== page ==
Watson / Jeopardy 'robot', whats so cool?

At first we have to define that Jeopardy is a gambling game like roulette or horse-betting. The chance to find the correct answer is

1:100000 (100000 is the number of words in English language). According to pure statistics, the chance to win is very very small. That Watson did win can only be explained by cheating. Yes, Watson cheats the game to be better than randomness. He played unfair to its opponents in using additional information to better than pure randomness. It is the same strategy which is called "watching inside the roulette-table" (Kesselgucken on german).
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Manuel Rodriguez
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At the beginning of the first show, it was explained that Watson was receiving the questions as "text files". No voice recognition, no OCR, no awareness at all of what was happening in the game (other than knowing the state of the board). It was, as far as I could tell, just being a question answering machine with a little hard coded logic for picking questions and making wagers.

It certainly was not being told what the other contestants guessed, because when given a chance to guess after Ken missed an answer, Watson gave the exact same answer - the one that was flashed up at the bottom of the TV screen to the viewers as Watson's best answer even before Ken gave his answer.

That sounds reasonable.

I just pulled up the video on the youtube.

The category name was "ALSO ON YOUR COMPUTER KEYS". No mention of the word keyboard.

I suspect this is an example of how real world interaction gives humans a semantic grounding which is missing in a program like wanton that is forced to try and find all meaning in language documents alone.

It's very hard to understand what a keyboard is, or what "ON your keys" means, if you don't have the ability to see and interact with things like keyboards.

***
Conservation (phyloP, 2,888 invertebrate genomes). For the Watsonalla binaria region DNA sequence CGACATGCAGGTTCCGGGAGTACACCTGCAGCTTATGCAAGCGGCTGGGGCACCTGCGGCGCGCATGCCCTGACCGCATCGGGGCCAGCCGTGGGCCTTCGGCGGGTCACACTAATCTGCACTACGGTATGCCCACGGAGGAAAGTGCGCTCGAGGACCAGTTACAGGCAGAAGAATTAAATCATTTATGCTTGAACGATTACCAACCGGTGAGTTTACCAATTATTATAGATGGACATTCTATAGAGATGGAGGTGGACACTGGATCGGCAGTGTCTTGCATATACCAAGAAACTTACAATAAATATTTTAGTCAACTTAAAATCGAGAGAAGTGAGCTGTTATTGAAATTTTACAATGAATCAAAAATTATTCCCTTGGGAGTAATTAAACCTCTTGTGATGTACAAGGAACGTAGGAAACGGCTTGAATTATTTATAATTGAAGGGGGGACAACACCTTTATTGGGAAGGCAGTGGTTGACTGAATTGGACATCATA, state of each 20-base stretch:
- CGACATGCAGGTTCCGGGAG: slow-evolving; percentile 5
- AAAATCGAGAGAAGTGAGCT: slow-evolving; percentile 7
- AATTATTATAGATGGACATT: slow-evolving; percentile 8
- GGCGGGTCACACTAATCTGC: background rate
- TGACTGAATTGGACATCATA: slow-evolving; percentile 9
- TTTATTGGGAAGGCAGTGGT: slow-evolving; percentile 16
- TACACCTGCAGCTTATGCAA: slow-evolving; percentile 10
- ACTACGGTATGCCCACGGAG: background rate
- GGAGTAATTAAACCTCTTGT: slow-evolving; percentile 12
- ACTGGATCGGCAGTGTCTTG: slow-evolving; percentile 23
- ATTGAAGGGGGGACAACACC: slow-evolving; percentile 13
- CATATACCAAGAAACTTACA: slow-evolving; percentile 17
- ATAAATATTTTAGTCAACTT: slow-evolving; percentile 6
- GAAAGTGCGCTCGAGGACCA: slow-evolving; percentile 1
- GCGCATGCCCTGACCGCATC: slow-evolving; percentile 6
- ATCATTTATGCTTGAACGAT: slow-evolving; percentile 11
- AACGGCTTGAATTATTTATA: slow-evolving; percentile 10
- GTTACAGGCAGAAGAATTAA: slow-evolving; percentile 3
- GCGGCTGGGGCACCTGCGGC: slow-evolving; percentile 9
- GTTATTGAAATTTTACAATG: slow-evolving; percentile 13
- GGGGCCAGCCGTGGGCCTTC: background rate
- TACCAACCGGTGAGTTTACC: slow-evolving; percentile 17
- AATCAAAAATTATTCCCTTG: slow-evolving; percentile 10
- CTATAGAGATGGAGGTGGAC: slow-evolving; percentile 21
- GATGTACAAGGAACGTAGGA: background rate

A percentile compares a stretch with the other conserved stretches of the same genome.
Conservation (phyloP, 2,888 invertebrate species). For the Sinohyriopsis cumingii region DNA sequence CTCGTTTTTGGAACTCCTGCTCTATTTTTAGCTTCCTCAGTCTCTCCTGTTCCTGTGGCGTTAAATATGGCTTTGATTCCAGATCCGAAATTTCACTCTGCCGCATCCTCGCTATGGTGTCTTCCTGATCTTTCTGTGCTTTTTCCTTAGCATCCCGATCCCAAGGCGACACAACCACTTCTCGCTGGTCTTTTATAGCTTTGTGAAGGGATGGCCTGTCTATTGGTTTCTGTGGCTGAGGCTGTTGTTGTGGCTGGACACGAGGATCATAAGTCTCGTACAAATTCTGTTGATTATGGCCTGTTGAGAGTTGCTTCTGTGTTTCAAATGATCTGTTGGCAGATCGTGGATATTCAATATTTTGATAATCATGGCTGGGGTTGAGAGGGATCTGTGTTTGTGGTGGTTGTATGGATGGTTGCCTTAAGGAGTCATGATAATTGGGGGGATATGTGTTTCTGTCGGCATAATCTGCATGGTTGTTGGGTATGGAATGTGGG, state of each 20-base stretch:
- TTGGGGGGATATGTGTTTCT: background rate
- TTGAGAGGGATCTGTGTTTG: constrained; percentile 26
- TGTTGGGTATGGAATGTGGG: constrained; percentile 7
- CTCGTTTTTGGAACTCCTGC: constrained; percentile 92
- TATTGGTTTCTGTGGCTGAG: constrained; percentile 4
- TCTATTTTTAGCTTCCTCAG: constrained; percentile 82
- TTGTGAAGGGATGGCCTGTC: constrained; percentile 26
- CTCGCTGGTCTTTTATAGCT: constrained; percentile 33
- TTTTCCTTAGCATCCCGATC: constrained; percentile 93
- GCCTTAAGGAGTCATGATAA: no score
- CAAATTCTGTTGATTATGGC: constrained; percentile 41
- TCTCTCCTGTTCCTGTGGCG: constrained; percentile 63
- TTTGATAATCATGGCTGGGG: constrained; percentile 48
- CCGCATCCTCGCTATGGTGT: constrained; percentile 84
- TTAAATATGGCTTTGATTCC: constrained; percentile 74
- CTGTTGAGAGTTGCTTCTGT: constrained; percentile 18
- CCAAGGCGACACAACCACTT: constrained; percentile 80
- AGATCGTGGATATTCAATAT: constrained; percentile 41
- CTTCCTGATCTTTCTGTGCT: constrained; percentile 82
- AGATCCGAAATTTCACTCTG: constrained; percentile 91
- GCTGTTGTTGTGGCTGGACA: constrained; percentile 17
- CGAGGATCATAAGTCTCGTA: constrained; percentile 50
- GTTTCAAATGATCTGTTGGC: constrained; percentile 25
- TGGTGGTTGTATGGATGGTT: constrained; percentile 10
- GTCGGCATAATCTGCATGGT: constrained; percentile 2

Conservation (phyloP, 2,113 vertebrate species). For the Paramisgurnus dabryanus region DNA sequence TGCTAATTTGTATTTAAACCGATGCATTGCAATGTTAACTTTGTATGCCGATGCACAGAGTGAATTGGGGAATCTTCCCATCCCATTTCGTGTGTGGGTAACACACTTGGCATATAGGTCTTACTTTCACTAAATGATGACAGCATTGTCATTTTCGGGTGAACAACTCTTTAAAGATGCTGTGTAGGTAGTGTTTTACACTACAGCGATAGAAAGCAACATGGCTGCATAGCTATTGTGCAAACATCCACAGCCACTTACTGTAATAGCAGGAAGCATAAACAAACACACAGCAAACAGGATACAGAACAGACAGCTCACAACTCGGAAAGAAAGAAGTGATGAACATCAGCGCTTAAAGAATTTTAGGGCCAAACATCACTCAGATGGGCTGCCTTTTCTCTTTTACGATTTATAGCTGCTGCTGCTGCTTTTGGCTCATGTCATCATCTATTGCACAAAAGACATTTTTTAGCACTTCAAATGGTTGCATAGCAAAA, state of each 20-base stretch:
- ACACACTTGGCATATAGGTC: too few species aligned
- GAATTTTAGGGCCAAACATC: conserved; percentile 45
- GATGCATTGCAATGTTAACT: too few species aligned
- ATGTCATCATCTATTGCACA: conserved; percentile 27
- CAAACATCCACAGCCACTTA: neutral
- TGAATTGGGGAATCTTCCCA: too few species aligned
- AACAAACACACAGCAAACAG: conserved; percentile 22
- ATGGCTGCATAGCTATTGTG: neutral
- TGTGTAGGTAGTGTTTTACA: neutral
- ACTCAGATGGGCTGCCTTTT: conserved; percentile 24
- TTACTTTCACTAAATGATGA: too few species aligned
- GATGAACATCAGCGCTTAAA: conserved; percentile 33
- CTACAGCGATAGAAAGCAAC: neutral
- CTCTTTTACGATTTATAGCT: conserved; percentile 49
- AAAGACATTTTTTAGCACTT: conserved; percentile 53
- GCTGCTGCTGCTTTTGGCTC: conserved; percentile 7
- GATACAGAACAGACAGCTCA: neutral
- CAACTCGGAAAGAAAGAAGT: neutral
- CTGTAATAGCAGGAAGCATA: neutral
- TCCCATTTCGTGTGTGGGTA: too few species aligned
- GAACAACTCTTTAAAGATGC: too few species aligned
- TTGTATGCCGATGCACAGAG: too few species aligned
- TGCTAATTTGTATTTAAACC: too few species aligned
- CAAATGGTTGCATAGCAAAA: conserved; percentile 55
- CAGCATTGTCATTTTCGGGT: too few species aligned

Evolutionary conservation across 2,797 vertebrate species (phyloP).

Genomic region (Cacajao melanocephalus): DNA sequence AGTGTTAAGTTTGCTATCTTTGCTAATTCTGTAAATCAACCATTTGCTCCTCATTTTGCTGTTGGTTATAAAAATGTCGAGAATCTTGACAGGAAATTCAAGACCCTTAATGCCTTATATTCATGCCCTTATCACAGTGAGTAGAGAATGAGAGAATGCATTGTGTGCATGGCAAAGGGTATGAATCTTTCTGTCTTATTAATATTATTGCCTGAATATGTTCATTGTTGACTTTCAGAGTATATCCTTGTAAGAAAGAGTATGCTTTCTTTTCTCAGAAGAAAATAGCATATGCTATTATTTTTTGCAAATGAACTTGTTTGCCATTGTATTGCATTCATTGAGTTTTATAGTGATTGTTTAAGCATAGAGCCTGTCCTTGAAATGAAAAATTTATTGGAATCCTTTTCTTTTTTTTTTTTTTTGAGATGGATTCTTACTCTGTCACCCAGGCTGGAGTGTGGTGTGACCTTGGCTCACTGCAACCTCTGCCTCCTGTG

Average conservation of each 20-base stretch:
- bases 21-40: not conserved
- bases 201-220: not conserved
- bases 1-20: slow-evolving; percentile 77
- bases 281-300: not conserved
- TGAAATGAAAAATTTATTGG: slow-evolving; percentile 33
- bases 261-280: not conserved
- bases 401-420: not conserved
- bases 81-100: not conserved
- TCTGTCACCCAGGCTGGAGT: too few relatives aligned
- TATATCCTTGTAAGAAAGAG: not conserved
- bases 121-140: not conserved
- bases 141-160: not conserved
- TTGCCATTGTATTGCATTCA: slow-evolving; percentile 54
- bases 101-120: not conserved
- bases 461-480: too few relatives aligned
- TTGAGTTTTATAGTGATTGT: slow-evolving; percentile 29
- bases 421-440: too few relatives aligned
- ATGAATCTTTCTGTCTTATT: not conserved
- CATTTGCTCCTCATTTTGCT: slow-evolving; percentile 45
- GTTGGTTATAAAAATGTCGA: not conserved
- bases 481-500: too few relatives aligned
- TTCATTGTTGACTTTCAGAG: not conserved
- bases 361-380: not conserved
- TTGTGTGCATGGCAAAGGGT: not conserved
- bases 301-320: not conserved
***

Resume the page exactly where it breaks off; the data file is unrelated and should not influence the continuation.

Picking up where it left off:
Keyboards are very common objects to humans because they are now a ubiquitous part of our lives. The more exposure we have to anything, the higher it is ranked in our web of associations. Watson, like Google, is forced to create the probability webs based on how often words are used in association with other words in these language documents. How often do we write about our keyboards? Nothing like the amount of time we spend using them.

The instant we read "on our computer keys" what pops into our heads? The lables that show up on our keyboard.

What if you have never seen, or used a keyboard, and all you knew, were the millions of wikipedia articles you had read? What was "computer key" a reference to in wikipedia? An encryption key? Lets say it made the association correctly to they "keyboard" article in Wikipedia. It's full of 1000's of words, and the labels on the keyboard, are in a jpg image that Watson probably couldn't even "see". So where as we instantly read that clue and think of the printed labels on our keys, Watson at best "thinks of" a few very long and boring wikipedia articles and has no concepts of what the labels on the keyboard actually are (because he's never seen or used one and doesn't have the level of understanding to know what it means for a human to use one.

Not having the 3D spacial temporal sensory knowledge to ground language to puts any machine that "understands" only by a sensory grounding to text documents at a severe disadvantage whenever it comes to talking about things that exist in the real world. I think the ubiquitous wording of "on your computer keys" were too abstract to allow Watson to find the connect when they were asking about a piece of woman's clothing called a "shift". The threads of connection in the associative web were just too weak (if they were even there at all).